While it has now been profitable for three years in a row, General Motors (NYSE:GM) is still a work in progress. On the one hand, GM has come a long way since the bad old days of last decade: It has minimal debt, more than $25 billion in cash, and a product line that is improving at a rapid rate.
Yet much remains to be done. GM may be solidly profitable, but its profits are dwarfed by those of key rivals. It's burning huge sums in Europe -- almost $2 billion in 2012 alone. Its product line still lacks the end-to-end strength of its most important rivals, Ford (NYSE:F), Volkswagen (NASDAQOTH:VWAGY), and Toyota (NYSE:TM).
Is GM's stock a buy, or something to avoid? Last fall, I created a premium report on GM to help investors understand if GM is likely to follow Ford and return to glory -- or whether it's destined to remain, for all of its size, an also-ran.
Following are excerpts from the latest edition of the report, updating GM's opportunity -- and a key area of concern -- in 2013 and beyond. We hope you enjoy it.
GM has shown steady progress since its emergence from bankruptcy in 2009, with 12 consecutive profitable quarters through 2012, and a net profit of $4.9 billion last year. [CEO Dan] Akerson and his team continue to work to improve GM's margins, and given favorable economic conditions, profits are almost certain to rise significantly in coming years.
Perhaps most importantly, GM's product portfolio -- long filled with also-rans -- is improving rapidly, and the company has already reached parity with key competitors in several market segments. Recent models like the Chevrolet Cruze and Cadillac ATS compete well with Japanese, Korean, and German rivals.
GM is still in the process of revamping its global product line, with important introductions due to arrive over the next several quarters. Those introductions include replacements for the company's most important products, its full-sized pickups, the Chevrolet Silverado and GMC Sierra. Both were first shown in January of 2013, and production models are due at dealers before summer.
Several other new models are expected in 2013, including replacements for the important Chevrolet Impala and Cadillac CTS sedans. As those products are rolled out, GM's sales, margins, and overall competitive standing should continue to improve.
But much work remains to be done. In August of 2011, GM senior management announced a long-range plan to streamline and simplify GM's global product offerings, much as Ford has done with its "One Ford" plan. Under the plan, by 2018, GM will be building 90% of its vehicles -- total, around the world – on just 14 "core architectures," or platforms, down from about 30 today.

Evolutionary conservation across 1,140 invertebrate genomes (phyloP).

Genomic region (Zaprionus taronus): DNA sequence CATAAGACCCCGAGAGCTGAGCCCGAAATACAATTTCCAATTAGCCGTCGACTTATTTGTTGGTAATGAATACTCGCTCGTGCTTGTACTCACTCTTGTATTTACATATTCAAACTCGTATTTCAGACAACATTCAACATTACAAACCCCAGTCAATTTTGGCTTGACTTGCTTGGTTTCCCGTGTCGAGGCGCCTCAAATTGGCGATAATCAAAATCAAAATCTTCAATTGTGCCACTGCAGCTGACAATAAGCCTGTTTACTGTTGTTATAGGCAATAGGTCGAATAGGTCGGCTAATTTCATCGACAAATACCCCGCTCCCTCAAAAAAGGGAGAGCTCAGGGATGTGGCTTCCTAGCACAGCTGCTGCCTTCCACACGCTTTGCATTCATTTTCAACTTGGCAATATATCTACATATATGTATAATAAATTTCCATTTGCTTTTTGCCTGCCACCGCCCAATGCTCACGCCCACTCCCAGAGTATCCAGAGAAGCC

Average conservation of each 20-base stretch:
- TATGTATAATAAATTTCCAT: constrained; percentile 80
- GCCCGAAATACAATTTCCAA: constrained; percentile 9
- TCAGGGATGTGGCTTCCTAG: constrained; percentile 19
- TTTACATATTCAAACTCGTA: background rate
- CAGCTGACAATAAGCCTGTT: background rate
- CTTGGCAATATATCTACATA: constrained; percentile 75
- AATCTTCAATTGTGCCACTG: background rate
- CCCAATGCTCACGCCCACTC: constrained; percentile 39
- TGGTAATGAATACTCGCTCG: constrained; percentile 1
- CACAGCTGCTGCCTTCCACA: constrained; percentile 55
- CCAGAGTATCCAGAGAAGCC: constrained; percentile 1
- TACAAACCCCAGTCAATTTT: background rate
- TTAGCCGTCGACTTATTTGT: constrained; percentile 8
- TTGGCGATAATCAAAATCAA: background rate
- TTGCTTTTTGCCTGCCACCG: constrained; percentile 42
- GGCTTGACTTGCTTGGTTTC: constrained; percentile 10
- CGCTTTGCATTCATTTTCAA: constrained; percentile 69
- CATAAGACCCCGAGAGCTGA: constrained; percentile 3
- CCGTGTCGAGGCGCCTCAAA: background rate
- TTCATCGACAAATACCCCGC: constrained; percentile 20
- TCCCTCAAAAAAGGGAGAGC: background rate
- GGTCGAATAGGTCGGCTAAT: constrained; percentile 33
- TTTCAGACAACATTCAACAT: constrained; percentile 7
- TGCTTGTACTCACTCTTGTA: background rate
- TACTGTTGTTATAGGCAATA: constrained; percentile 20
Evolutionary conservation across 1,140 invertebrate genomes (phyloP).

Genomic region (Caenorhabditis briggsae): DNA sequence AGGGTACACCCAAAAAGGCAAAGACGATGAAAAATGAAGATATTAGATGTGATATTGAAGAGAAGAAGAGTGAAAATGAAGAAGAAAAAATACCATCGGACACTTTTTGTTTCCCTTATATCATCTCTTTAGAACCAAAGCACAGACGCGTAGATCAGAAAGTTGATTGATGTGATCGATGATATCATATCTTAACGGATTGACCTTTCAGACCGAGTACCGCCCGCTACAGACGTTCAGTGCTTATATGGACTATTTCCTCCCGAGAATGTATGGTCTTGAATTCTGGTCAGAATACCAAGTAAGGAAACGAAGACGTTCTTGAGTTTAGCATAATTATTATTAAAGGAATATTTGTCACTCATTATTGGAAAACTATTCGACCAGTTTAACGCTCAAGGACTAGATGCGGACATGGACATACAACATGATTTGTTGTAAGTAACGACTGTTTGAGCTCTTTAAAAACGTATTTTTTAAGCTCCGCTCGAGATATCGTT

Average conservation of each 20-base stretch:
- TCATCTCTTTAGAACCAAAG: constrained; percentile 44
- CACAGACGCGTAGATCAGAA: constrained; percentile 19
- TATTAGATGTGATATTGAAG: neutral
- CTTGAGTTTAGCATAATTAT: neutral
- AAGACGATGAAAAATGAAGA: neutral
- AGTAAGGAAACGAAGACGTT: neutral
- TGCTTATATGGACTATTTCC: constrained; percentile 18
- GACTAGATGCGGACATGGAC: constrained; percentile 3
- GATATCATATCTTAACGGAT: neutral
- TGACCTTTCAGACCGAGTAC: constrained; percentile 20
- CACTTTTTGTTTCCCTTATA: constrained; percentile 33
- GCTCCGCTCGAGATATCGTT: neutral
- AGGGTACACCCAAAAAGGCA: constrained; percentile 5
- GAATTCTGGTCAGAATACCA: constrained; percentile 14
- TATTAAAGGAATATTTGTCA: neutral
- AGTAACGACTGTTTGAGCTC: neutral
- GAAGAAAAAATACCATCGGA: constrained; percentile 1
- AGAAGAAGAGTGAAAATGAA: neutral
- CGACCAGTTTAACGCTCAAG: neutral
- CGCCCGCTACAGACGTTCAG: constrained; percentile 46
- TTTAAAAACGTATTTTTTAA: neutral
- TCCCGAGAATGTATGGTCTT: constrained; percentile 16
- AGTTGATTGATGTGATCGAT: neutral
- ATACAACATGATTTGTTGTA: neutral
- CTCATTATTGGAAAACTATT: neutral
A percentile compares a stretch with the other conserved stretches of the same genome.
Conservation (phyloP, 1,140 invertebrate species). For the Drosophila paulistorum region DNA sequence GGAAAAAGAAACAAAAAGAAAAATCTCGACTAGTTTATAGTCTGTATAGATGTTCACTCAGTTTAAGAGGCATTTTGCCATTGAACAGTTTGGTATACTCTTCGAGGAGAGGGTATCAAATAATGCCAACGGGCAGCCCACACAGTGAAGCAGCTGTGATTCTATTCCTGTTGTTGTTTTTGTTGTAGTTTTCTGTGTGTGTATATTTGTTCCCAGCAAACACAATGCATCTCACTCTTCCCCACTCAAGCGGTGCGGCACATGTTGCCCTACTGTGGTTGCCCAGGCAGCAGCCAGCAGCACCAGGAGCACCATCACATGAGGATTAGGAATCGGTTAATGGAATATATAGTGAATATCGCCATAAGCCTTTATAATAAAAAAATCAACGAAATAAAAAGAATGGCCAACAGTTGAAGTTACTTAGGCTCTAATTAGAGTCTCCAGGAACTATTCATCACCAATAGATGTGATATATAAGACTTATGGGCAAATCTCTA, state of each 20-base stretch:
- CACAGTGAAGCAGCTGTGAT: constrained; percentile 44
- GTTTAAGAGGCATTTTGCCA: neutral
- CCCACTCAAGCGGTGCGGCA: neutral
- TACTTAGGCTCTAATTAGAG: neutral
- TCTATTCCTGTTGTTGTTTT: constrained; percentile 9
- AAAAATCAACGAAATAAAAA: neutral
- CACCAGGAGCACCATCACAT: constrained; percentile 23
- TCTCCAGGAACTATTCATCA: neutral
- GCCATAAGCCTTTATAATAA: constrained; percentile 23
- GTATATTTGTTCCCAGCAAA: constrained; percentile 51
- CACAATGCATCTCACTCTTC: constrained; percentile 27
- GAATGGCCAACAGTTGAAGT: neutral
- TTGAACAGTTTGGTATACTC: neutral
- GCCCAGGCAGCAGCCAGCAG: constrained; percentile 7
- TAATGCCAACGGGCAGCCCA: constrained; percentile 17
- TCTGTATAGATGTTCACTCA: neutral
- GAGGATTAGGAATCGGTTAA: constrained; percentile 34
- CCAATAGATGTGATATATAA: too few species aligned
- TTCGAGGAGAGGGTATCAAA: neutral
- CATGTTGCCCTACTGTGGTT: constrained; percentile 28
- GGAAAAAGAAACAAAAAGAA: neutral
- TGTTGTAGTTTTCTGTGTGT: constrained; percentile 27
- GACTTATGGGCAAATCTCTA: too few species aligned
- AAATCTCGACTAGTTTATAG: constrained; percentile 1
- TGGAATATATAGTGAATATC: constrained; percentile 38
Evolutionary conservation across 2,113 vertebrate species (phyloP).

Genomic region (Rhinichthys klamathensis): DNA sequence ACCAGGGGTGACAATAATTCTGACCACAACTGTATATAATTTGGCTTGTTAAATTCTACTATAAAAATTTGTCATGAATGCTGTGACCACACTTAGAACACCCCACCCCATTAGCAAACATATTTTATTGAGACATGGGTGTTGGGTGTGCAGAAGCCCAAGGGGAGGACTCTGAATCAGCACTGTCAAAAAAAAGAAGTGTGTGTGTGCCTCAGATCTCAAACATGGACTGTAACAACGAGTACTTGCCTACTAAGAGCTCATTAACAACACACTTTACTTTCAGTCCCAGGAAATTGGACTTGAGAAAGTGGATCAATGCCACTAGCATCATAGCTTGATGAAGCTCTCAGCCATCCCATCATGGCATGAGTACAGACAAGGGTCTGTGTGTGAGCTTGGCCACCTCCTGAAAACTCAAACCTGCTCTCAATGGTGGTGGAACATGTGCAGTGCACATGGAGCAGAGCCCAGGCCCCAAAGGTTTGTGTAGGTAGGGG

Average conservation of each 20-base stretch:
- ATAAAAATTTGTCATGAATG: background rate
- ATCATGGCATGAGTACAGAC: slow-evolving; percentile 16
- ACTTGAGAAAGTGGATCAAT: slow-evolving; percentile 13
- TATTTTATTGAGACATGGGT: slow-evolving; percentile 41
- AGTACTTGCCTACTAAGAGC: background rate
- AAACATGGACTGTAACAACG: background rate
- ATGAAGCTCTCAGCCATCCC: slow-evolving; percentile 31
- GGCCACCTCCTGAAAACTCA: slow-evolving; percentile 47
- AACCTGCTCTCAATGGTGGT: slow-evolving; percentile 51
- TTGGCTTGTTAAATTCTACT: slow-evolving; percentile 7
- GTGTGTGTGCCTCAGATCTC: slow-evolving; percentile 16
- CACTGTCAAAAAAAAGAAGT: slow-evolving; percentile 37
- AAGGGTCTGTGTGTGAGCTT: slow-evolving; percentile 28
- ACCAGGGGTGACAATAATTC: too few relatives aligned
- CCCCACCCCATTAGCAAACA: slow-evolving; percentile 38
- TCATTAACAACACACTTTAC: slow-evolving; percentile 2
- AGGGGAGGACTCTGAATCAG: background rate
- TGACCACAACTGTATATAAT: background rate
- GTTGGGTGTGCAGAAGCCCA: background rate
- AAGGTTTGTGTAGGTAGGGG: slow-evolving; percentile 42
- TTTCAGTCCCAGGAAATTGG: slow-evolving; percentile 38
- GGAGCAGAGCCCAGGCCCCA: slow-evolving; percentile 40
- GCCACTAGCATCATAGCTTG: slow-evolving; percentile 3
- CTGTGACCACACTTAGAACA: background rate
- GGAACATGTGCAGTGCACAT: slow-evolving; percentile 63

The benefits from such a consolidation will be extremely significant. Over the last few years, Ford has demonstrated that such an approach leads to better, more competitive vehicles, because with fewer core architectures, more resources can be devoted to the development of each. This in turn leads to both better economies of scale and the ability to increase asking prices, both of which will improve margins. That leaves more money to develop the next generation of vehicles, and so on: a virtuous circle.
This is exactly the medicine that GM has needed for a long time. GM has long been at a disadvantage to its principal global rivals when it comes to product quality, making up the difference with good marketing and its vast scale and reach. Improving GM's products and further reducing its costs, while preserving its traditional strengths, should make GM a formidable global contender over the long term.
That is the basis of the opportunity: The chance to buy a solidly profitable GM at a discount now, knowing that significant further improvements to its business -- in the U.S. and overseas -- are likely in coming years.
One area you must watch: Europe
Like most automakers doing business in the region, GM has been posting significant losses on its European operations -- over $17 billion since 1999, $1.8 billion in 2012 alone. The industry's problem is structural: Too many auto factories, not enough auto sales. This mismatch has been exacerbated by difficult economic conditions in many European nations, which have put significant downward pressure on new car sales. That in turn has led many automakers to discount heavily, eroding margins.
GM's European subsidiary, Opel, has been seriously ill for a long time. In many ways, Opel's problems have resembled those of pre-bankruptcy GM: too much production capacity, too-rich deals with labor unions, and eroding market share.
Reducing fixed costs by closing factories would do much to improve Opel's prospects, just as capacity reductions were key in turning around GM's North American operation. But labor-friendly rules in Western European countries such as Germany and France limit GM's ability to close plants. A solution that involves closing one or more factories could take several years to implement, with GM accruing significant losses in the interim.
While one factory closing has been announced, GM's management has begun work on a multi-pronged approach to restoring its European operation to health. In the last year, Opel's senior management has been overhauled (with new Opel CEO Karl-Thomas Neumann set to take charge in March), a cost-saving strategic alliance with French automaker PSA Peugeot Citroen has been created, and a slew of new (and new-to-Europe) models are on the way.
GM's current guidance, reiterated by Akerson in February 2013, is that GM Europe is now on course to break even on a pre-tax basis by "mid-decade". That said, the company won't rule out further (and more drastic) moves, and this is a situation that shareholders should watch very closely.